Monday, 27 April 2015

Right to Education – One Month in Palestine

This weekend marked a month of the UK volunteers being in Palestine, time has really flown. Every day is always an adventure and we are all really in our element. This country and the people still continue to amaze and educate us in more ways than we could ever have imagined and our friendships continue to grow.

All this, however, is still kept in perspective as in the last two weeks we have learnt and witnessed the hidden challenges this nation and its people face. On occasions we have been deeply shocked and moved.

Our first school visit was to a school in a village near Nablus in the West Bank. At present there are only six families left living there. Being in Area C, any building or development is restricted by the Israeli government. Over the years more and more settlements have developed on the hills surrounding this village, almost entrapping Palestinians within their land. These settlements and the actions caused by their inhabitants have driven out many of the families.

On our arrival in the village we were told that only eight children were enrolled in the school. I questioned at first how a school of so few children could have any sort of character or ethos to promote development of the children. How wrong I was! Here I was privileged to meet some of the most inspirational teachers I have ever come across. Yes, there may be seven teachers and eight children in the school, but every day these teachers showed the children that they were equal to other children and had the right to a safe and complete education. Seven teachers were needed to make sure that a full curriculum was open to the children, giving them the opportunity to achieve anything they wanted to with all the future possibilities available to them.

The head teacher told us how being there and keeping the school running was a strong form of resistance by giving the children a protected place where they could study, with less fear. This school showed me that it is not the size of the buildings or the number of pupils, but truly the people, that create the character and ethos that guide both teachers and students.

Monday the 20th of April was International Volunteer Recognition Day. All of the UK and Palestinian volunteers joined together at Al Quds University in Abu Dis, along with volunteers from other organisations, for a day of presentations on the importance of volunteering. It was great to hear about other projects that volunteers from around the country and abroad were participating in, and the motivations that made them want to participate. I was a little surprised to find out that all the university students here in Palestine have to complete a certain number of voluntary hours to be awarded their degrees. This means that all our Palestinian co-volunteers are participating in ICS on top of any hours they had to do at university. To me this seemed a little strange, as for us volunteering is something that helps define our interests and passions, and some what gives us another strand of our CV. Everyone volunteers in Palestine, which makes it hard to stand out against the crowd, especially when the job market currently has limited options for graduates. All the Palestinians I spoke to also seemed shocked to find out that volunteering was not a compulsory part of UK degrees.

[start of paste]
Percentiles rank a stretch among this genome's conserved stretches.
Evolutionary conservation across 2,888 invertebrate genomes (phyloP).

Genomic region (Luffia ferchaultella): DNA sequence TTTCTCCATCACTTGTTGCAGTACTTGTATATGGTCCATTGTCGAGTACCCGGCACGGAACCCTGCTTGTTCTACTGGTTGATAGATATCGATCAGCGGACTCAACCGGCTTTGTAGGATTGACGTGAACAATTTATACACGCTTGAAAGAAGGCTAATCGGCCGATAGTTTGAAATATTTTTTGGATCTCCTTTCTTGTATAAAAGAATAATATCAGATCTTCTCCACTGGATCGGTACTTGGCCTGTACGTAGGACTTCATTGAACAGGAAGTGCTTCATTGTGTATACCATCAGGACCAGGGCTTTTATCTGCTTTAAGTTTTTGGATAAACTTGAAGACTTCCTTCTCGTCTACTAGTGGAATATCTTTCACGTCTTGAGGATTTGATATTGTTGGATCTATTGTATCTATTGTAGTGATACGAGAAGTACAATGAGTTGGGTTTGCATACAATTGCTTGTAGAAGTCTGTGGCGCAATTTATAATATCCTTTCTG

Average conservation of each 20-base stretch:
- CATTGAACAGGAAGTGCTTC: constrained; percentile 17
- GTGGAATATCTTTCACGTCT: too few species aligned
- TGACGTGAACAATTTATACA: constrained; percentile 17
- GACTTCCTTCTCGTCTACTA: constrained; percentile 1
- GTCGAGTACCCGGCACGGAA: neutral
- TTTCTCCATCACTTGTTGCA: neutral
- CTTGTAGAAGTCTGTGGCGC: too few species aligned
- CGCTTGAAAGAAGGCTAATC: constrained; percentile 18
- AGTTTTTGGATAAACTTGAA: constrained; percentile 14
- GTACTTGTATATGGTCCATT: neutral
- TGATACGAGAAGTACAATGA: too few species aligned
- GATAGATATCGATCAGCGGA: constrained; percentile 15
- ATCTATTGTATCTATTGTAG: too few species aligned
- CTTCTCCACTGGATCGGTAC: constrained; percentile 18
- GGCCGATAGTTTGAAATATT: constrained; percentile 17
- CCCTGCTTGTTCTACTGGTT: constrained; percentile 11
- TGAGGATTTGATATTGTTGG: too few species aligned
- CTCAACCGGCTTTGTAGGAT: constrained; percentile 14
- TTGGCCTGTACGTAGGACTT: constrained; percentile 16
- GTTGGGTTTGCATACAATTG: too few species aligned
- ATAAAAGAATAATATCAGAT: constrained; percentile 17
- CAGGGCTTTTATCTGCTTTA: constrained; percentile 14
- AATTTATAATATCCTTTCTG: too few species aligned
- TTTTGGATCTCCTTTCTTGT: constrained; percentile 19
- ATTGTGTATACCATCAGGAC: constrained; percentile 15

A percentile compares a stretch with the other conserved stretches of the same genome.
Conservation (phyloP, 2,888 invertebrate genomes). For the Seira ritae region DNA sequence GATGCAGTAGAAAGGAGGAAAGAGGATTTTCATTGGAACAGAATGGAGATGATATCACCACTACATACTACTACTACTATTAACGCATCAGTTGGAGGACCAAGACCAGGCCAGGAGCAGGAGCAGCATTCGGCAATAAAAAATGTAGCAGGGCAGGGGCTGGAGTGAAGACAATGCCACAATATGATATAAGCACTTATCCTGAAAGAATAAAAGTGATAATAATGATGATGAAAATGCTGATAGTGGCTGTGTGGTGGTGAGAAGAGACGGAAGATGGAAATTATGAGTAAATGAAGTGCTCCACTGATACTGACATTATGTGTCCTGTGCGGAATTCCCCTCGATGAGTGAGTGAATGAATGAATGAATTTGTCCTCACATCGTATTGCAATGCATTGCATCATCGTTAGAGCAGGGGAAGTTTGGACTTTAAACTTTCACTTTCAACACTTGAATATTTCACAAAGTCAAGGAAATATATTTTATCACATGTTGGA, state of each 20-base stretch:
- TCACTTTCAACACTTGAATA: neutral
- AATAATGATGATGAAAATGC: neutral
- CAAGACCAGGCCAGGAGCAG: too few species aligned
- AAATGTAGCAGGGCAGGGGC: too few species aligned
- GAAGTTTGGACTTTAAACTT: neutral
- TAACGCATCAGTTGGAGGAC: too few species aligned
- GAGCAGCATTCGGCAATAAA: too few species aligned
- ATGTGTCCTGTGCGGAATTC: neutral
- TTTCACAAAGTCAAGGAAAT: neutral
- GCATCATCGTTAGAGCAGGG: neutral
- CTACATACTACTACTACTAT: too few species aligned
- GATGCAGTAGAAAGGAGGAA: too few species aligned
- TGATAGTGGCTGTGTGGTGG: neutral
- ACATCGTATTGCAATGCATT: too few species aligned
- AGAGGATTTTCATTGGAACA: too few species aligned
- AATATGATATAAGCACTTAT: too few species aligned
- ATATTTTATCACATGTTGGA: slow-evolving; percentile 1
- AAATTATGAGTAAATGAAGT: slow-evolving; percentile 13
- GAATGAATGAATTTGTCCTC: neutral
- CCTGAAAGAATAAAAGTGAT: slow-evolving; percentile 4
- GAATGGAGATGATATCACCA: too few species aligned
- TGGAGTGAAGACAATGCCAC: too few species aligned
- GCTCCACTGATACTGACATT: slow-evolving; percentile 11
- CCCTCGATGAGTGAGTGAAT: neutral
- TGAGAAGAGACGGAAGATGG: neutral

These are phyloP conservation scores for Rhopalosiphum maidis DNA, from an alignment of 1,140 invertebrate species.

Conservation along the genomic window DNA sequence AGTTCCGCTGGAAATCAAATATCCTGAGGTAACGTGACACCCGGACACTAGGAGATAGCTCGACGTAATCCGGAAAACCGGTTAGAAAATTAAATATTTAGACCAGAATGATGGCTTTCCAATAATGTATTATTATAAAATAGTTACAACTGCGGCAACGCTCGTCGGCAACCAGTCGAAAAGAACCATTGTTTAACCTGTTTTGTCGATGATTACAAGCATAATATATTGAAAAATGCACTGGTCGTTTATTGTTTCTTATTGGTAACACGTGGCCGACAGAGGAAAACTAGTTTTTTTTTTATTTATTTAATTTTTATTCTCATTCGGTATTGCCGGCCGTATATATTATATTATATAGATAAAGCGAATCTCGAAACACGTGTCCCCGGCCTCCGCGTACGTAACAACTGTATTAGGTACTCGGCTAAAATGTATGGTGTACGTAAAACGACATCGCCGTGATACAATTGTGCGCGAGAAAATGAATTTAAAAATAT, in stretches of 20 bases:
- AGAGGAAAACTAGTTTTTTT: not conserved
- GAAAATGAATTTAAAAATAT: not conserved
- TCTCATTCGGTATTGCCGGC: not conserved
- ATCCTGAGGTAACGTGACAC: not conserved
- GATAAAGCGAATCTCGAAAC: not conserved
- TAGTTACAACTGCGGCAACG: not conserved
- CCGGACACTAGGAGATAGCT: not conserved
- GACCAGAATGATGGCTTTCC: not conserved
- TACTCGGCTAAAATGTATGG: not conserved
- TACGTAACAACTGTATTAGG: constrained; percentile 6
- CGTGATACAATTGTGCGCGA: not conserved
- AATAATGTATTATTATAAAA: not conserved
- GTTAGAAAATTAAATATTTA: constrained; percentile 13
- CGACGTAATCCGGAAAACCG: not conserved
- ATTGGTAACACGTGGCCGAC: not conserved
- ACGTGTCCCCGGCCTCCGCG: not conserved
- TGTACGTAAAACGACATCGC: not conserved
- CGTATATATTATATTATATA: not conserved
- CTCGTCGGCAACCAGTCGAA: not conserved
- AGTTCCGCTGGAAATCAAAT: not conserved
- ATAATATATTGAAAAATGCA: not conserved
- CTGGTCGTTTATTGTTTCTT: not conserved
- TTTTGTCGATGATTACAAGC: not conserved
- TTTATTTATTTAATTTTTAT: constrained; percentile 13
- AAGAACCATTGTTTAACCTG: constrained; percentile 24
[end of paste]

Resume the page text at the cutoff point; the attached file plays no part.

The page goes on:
Elections for the new student body took place this week and on Tuesday we went to observe the debate. Comparing the elections here to any student university elections in the UK is near impossible as the differences are so great. Firstly, students are representing the same parties that stand for government. The biggest three parties standing were Fatah, Hamas, and Jubha. The debate was really intense, with many students piling into the square to hear the representatives speak, along with watching from the windows of surrounding buildings. Although it was all in Arabic, being part of the group you could feel that it meant a great deal to the students. With a lack of general elections, this vote can be seen as one of the biggest representations of public political opinion, in the country. The square was filled with banners and flags for each of the parties, and they paraded through campus with drums and chanting at the beginning and end of the debate. Although the experience was rather intimidating at times, being so different to all student elections I’ve been part of in the UK, it was really a privilege to have seen it.

The past week we have also had a meeting with Al Haq, who are one of the leading human rights NGOs in Palestine. Learning about the work they do and the documentation they collect was really interesting. Although the focus was on educational violations, the meeting also gave us a further insight into some of business and human rights issues they work on. Holding a discussion with them led us to develop some new ideas that we want to integrate into our own projects. For example, we want to research Al Haq's past recorded violations, then go back out into the field ourselves and write a follow-up report of the current situation. We also plan to create a documentary, trailing children’s journeys to school from all over the country, and asking their views on education. With this we hope to be able to compare it to children’s journeys to school and thoughts on education from around the world.

We look forward to bringing you further news of how the project continues in coming weeks, so watch this space!

Ma’a Salama.

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